Make Italy Yours

A blog of Italian Culture and Nature

Tag: Brad Nixon

Venice: Boat Building, Bridge Fights and a Boat Legend

Under Western Skies

As I was researching locations for the recent Part 4 of Ye Bigge Sleepe, I concentrated on the Dorsoduro portion of Venice, because the Università Ca’ Foscari, one of the places that figured in the story is there. That jogged a memory from a walk The Counselor and I took there one afternoon, with only a general idea of a destination in mind.

We encountered this scene:


We’d happened upon Lo Squero di San Trovaso: “The Boat Builders of San Trovaso.”

In numerous trips to Venice, we’d seen hundreds of boats and ridden in a few, including gondolas. I’d never seriously wondered where gondolas come from, but that’s one place.

The boatyard is marked with a red flag near the bottom center of the map:


According to their website, the squero has been there since at least the 17th Century. The wooden architecture of the boatyard buildings isn’t typically…

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From a Tuscan Balcony

Under Western Skies

Recently I posted an article about the historic and picturesque Tuscan town, San Gimignano.

In the article, I described the memorable balcony room we had in the 12th Century Hotel la Cisterna. Sorting through photographs, I missed one The Counselor shot from within the room, looking out over San Gimignano to the surrounding countryside. As much as any photograph from years of seeing the world, I’d choose this one as a representative of the allure, pleasure and — yes — romance of travel. As we know, the days aren’t always so halcyon, the rooms aren’t invariably inviting, sunny and blessed with a balcony view. Sometimes, fortune smiles.


May all your travels be so providential.

© Brad Nixon 2016. Photograph © Marcy Vincent 2016, used by kind permission.

If you missed the full article and its photos of San Gimignano (with this photo now in place), including the interesting coincidence concerning that balcony room, CLICK HERE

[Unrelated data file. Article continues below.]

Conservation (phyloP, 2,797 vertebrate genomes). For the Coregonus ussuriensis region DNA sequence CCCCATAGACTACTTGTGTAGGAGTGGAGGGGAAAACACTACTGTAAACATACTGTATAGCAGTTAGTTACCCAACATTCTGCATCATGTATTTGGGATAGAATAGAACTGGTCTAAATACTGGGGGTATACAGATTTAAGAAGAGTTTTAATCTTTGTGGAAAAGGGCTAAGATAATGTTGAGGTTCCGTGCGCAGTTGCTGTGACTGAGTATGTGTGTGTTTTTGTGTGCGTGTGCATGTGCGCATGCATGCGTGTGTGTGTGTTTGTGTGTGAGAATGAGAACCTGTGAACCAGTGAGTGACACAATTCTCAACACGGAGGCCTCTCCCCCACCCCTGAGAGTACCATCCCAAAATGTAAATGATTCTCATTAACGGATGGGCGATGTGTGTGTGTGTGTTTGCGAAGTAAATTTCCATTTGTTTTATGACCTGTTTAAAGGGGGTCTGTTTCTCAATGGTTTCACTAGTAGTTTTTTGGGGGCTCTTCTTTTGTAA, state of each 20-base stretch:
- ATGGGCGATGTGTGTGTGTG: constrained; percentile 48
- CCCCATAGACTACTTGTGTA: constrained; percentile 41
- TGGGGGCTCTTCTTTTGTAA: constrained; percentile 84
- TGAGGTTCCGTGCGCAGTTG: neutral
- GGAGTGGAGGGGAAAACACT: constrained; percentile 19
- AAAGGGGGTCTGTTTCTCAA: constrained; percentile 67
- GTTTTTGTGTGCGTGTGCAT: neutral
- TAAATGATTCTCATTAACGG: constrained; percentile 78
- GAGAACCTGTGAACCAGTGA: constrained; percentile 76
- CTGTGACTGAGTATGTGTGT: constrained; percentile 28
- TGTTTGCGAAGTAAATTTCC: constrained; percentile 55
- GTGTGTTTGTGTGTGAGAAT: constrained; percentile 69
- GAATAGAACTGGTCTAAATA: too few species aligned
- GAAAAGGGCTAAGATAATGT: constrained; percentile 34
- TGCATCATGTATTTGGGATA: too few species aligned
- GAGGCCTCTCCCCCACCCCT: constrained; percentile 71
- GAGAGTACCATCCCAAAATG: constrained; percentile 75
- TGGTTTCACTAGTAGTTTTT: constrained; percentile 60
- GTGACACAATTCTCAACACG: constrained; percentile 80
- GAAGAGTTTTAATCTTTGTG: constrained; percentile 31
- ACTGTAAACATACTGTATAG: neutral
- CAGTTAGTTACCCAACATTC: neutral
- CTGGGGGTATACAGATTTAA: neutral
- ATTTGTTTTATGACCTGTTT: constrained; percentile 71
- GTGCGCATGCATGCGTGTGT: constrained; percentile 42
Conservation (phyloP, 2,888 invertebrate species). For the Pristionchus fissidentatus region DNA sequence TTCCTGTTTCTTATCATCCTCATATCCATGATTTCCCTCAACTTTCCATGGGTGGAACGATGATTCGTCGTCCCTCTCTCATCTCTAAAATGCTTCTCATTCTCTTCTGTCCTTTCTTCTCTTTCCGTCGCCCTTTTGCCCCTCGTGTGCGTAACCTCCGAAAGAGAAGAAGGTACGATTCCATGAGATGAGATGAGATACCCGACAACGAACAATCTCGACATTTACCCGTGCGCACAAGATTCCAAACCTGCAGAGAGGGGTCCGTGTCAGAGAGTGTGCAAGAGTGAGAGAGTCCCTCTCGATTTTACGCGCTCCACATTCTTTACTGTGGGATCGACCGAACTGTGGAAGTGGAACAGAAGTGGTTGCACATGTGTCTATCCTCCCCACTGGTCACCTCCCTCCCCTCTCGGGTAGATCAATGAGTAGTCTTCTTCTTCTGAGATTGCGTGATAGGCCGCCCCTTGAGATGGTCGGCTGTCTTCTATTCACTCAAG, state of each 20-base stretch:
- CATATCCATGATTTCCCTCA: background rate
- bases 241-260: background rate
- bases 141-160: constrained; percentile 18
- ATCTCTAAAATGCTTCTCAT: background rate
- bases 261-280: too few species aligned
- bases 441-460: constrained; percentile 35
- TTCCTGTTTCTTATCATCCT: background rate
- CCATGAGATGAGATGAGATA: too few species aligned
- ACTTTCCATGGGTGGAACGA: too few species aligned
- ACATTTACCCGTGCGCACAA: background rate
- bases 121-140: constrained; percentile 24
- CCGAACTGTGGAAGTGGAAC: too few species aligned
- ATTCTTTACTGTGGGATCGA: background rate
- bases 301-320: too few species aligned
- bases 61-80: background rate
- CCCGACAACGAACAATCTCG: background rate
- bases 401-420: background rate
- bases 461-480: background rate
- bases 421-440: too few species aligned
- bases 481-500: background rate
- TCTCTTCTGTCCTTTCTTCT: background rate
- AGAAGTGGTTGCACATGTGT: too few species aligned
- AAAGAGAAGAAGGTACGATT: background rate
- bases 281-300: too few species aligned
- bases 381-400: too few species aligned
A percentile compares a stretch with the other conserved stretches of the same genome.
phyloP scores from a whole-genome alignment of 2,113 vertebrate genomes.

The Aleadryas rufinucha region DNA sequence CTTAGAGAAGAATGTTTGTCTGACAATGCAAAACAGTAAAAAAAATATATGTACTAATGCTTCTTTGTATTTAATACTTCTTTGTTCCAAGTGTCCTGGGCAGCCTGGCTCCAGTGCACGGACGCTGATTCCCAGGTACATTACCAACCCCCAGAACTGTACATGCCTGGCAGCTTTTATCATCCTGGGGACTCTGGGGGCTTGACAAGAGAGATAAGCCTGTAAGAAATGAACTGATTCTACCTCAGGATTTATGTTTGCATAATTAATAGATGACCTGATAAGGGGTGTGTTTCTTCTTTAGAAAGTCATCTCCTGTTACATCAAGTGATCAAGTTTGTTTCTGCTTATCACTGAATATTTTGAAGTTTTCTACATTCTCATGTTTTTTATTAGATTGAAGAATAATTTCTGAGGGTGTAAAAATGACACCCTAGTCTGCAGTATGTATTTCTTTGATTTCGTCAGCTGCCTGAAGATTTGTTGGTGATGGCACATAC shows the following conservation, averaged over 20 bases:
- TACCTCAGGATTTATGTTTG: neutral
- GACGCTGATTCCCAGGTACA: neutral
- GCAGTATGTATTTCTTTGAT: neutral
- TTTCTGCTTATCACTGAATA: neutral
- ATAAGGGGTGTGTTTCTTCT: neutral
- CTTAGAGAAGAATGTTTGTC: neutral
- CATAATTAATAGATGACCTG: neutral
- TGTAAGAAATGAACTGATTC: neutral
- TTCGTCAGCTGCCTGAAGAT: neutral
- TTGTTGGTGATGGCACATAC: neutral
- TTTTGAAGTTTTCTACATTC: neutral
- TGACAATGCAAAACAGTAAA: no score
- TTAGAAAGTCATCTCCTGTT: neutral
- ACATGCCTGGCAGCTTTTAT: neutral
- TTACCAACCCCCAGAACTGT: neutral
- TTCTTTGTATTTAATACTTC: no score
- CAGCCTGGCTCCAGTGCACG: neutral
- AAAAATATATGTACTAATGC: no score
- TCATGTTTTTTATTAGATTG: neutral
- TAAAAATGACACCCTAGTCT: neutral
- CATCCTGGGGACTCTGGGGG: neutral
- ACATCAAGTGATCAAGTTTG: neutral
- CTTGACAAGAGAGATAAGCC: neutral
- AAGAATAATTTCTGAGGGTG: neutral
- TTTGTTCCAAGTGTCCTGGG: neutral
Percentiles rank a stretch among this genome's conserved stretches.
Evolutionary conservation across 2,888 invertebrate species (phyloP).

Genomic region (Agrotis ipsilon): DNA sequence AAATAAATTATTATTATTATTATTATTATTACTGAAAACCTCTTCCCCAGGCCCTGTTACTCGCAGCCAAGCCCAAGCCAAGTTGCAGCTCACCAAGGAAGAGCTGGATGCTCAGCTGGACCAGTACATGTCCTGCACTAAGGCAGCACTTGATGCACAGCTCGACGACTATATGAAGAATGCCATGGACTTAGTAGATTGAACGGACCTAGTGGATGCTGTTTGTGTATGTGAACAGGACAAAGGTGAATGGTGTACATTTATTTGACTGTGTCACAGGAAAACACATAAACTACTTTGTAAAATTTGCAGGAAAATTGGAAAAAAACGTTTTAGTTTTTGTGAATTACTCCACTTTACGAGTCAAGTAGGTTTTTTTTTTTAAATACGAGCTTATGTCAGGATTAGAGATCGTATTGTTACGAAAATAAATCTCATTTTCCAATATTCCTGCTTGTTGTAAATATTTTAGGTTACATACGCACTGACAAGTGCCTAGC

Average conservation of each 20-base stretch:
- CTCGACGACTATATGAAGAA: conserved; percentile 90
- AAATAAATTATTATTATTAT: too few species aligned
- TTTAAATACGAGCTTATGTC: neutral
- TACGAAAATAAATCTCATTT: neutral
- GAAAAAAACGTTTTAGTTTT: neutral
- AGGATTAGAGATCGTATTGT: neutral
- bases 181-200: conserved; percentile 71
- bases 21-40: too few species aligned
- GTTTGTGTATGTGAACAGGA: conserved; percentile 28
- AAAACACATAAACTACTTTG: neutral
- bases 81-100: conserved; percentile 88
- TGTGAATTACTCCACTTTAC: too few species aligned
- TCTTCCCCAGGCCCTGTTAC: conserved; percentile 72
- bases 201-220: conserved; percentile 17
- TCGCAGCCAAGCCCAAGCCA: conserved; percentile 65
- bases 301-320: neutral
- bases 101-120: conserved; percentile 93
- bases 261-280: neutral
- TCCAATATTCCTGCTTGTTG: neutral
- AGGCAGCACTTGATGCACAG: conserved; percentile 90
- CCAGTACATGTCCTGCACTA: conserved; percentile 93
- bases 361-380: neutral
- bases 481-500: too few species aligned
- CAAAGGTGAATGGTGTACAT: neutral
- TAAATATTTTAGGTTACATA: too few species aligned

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San Gimignano, Tuscan Towers

Under Western Skies

Arguably the most memorable skyline of any city in Italy can’t be claimed by Rome, Milan, Venice or Florence. It belongs to the “Town of Fine Towers,” San Gimignano.


San Gimignano is located approximately halfway between Florence and Siena.


Occupying a prominent hilltop along a major trade and pilgrimage route to Rome, San Gimignano escaped destruction in the 5th Century by Attila the Hun (purportedly thanks to its patron saint and namesake, Saint Germinianus) and prospered through the Middle Ages and Renaissance. The town, with narrow, serpentine streets, is a trove of Romanesque and Gothic architecture.


San Gimignano is most famous for the fortified towers that arose in the 13th and 14th Centuries as warring families took steps to defend themselves during the long conflict between the Guelphs and Ghibellines. The same thing happened in innumerable Italian towns and cities, and at one time there were 72 towers in San Gimignano. While most of the…

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On the Run in Venice

Under Western Skies

I have never written more than a few words about Venice, Italy in this blog, despite the fact that I’ve visited there more times than almost any other city on the planet. I have been to a number of cities in the U.S. more often, but only because work took me there repeatedly. Venice stands as one of my favorite places, period.

I’m not alone. Websites, blogs and travel magazines include stories about Venice in endless profusion. It’s so well-reported, in fact, that I’ve hesitated to try to say something or show you something you don’t already know.

Venice is an immensely popular destination. In 2014, Venice — which has fewer than 60,000 permanent residents — had approximately 20 million visitors.

As a result, Venice is a crowded place in the prime season. How much? Look at this July scene in Piazza San Marco:

IMG_6364 Brad Nixon

That’s as far as we ventured into the jam-packed St…

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